I became involved with family history because I wanted my children and their descendants to know who we are. Knowing where you come from can help a person feel connected. Years ago, when I taught genealogy to my high school students, I saw "the lights go on" as they discovered parallels between their ancestors' lives and their own.  However, it's more than just knowing you are 75% this or 35% that. It's the things people did, the choices they made - WHO THEY WERE - that can help us understand WHO WE ARE.  (Have you noticed the name of this blog??) Yes - they may have made some bad choices. We can learn from that. Especially if their bad choices negatively affected our own lives. But, here's the thing- those were their choices. What my ancestors chose to do was a reflection on them, not me. How I choose to interpret their choices and how I allow their choices to affect me, is on me

So, I will continue to chronicle our history, as compassionately as possible. From what I've experienced our "naughty" ancestors have the best stories.


Thanks to Amy Johnson Crow for the Week 50 blog prompt "Naughty."







Thursday, December 13, 2018

52 Ancestors - Week #49 - Winter!!!!!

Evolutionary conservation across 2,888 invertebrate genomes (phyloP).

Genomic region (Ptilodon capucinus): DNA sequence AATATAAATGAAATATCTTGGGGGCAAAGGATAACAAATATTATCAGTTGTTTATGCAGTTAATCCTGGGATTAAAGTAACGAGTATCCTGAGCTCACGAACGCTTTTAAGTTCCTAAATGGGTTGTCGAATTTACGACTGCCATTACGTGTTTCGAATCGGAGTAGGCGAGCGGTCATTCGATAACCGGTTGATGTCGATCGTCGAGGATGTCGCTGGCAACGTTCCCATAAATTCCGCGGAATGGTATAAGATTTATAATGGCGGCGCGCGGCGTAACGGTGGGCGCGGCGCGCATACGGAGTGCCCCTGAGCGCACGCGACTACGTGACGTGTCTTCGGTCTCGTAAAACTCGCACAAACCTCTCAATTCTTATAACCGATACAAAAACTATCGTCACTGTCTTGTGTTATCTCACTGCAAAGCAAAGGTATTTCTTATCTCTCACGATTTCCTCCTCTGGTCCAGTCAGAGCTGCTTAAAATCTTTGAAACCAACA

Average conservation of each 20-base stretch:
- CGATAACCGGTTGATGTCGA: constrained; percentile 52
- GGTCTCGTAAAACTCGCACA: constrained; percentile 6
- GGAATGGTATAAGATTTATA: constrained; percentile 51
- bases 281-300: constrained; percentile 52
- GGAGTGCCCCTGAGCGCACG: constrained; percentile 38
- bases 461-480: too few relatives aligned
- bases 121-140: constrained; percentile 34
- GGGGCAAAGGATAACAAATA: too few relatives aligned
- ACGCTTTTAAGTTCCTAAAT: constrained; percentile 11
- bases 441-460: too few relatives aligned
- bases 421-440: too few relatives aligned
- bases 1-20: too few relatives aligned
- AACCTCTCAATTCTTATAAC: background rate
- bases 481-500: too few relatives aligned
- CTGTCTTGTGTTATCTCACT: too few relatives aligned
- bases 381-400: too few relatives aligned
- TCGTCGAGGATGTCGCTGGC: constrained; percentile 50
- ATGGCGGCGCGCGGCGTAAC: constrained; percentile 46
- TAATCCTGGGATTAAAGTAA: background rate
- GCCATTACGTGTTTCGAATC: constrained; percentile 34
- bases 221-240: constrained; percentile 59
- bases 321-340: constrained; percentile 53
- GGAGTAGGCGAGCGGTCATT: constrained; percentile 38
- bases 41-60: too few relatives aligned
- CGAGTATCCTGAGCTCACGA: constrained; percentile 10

Last week's 52 Ancestors in 52 Weeks blog prompt was "Winter." Enjoy this TBT (Throwback Thursday) collection of some "winter gems."



Above is the backyard of my childhood home. Probably mid-1960s. You can't even see the houses anymore due to tree growth!

The photo below is one of my favorites! Little sister, Betsy is definitely enjoying herself. Brother Dean - not so much!! In December 1964 he was only two months old!!!  By the way, the "Cannonball Express" was purchased at the Hamden Firestone store. That's where my Mom met Alfie! Doesn't the train look great? Now fast forward a few years. That thing stayed outside 24/7 and turned to rust!


Below - later that winter - March 1965. Hanging out with the neighborhood kids. And people say I don't go outside!! That's me, right behind Betsy, wearing the light blue jacket. I just turned 10 the month before.


My sister Kathy wanted to learn to ski - she got skis for Christmas 1966 (found that out while organizing another folder!) Wonder how that worked out?


The picture below was taken in April 1968! That's New England for you!! Look, I'm outside again! Thanks to my sister Jeanne for shoveling! I wouldn't have wanted to ruin those fashionable gloves!



And below is proof is that I don't hate dogs (all the time... ) I'm posing with our crazy mutt, Rodney - March 1970. 




Here are few more recent pics of Winter in Connecticut.

A brutal storm in 2010 caused this Larch tree to topple. It had been a fixture in
the front yard of my Mom's house for 51 years.

The record-breaking storm in January 2011 was enjoyed by
Scott and our first "grandson", Hudson who was visiting from
Colorado.
This is what I was treated to on my birthday in February 2013. I would have gone outside, 
but I think the snow was up to my neck!!

With a little luck, maybe we won't see too much of this guy this winter.

And... finally... if Scott had his way (along with a crapload of money) here's where HE would be spending this upcoming winter:
Hotel El Ganzo - San Jose' del Cabo, Mexico
Hmm....maybe he's got the right idea?????